As for the Colts, Manning has been subjected to a similar level of scrutiny as his Bears counter-part. The difference is not whether the Colts man can play, but whether he is capable of winning a championship, something which eluded him during his high school and college careers. Tony Dungy, the Indianapolis head coach, is every bit as contemptuous of the suggestion as Smith is about Grossman's ability. "If we win, it will validate him in the eyes of the public," he said. "But if anyone thinks he isn't already a great quarterback, they don't know anything about football."
Interestingly, however, the Colts have copied their rivals' formula since qualifying for the playoffs. Once, Manning set their tempo. With their quarterback off his game, the Colts too, have turned to the run.
Nevertheless, the Bears still have not-so-fond memories of the last time they faced Manning, when he led his team to a 41-10 rout of the Bears in 2004. "His placement was perfect every time," recalled the Bears' Lance Briggs. "He made some throws which were amazing. He is as advertised."
Tonight, two teams on the cusp of greatness will entertain some anxious thoughts about their respective quarterbacks. Will the good one or the erratic one show up? Will Grossman have another howler? Will Manning collapse under the pressure of being on the ultimate stage?
It is a subplot that makes this Super Bowl compelling viewing and difficult to predict. The better quarterback may well lead his team to victory. But neither the Bears nor the Colts are entirely certain whether it will be Manning or Grossman who delivers on the night.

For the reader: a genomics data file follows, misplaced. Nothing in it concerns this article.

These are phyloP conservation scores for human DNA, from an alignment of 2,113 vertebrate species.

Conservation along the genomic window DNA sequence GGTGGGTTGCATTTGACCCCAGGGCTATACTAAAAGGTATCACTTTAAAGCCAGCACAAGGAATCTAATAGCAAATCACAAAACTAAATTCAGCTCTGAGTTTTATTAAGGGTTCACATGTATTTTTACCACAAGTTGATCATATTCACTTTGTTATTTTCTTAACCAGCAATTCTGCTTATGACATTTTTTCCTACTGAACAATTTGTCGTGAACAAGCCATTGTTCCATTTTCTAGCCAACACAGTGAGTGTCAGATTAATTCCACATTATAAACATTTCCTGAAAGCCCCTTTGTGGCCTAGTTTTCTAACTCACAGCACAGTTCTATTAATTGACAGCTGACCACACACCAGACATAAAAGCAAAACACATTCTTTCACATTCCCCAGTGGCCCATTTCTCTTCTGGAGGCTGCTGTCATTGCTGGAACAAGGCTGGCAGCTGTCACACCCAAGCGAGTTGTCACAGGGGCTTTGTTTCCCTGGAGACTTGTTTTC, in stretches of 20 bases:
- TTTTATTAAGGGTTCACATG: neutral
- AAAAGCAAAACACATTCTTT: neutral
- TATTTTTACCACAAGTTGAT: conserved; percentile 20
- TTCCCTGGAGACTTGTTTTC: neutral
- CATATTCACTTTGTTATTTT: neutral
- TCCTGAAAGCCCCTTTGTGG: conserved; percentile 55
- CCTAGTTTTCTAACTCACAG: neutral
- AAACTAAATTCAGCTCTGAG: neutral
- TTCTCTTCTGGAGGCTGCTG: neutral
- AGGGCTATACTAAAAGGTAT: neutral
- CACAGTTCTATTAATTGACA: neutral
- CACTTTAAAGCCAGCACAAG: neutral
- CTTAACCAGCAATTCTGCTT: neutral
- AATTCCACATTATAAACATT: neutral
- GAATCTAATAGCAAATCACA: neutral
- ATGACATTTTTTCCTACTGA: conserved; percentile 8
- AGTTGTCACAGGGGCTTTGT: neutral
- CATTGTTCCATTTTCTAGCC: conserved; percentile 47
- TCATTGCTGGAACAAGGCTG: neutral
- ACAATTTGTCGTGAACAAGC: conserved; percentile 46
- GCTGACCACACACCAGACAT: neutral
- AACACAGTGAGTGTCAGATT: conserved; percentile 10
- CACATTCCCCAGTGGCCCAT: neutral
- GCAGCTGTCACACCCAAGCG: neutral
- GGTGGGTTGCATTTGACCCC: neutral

SUPER BOWL: TALE OF THE TAPE
This is the first time two African-American coaches, the Bears' Lovie Smith and the Colts' Tony Dungy, have faced each other in the Super Bowl, though there are now seven in the NFL. Chicago are underdogs to add to their 1986 victory in their only previous final, but rookie Devin Hester could tip the balance; very quick (4.27sec over 40 yards), he set a regular-season record of six returns for a touchdown. Huge lineman Tank Johnson would win any bad-boy contest; the police have raided his home over 30 times, recently arresting him after discovering three rifles, three handguns and three pitbulls.
The Colts have been to the Super Bowl twice before, losing III and winning V. Then, though, they were the Baltimore Colts; in an episode infamous in NFL history, the franchise literally did a moonlight flit one snowy night in March 1984, as a fleet of trucks transported everything that wasn't bolted down at 2am to their new home after a row with Baltimore's city council. Doing a runner is thought to be their best chance of victory - they had the best offensive record in the AFC this season - but they are up against the best defense in the NFC. Still, the Las Vegas odds-makers make them seven-point favourites.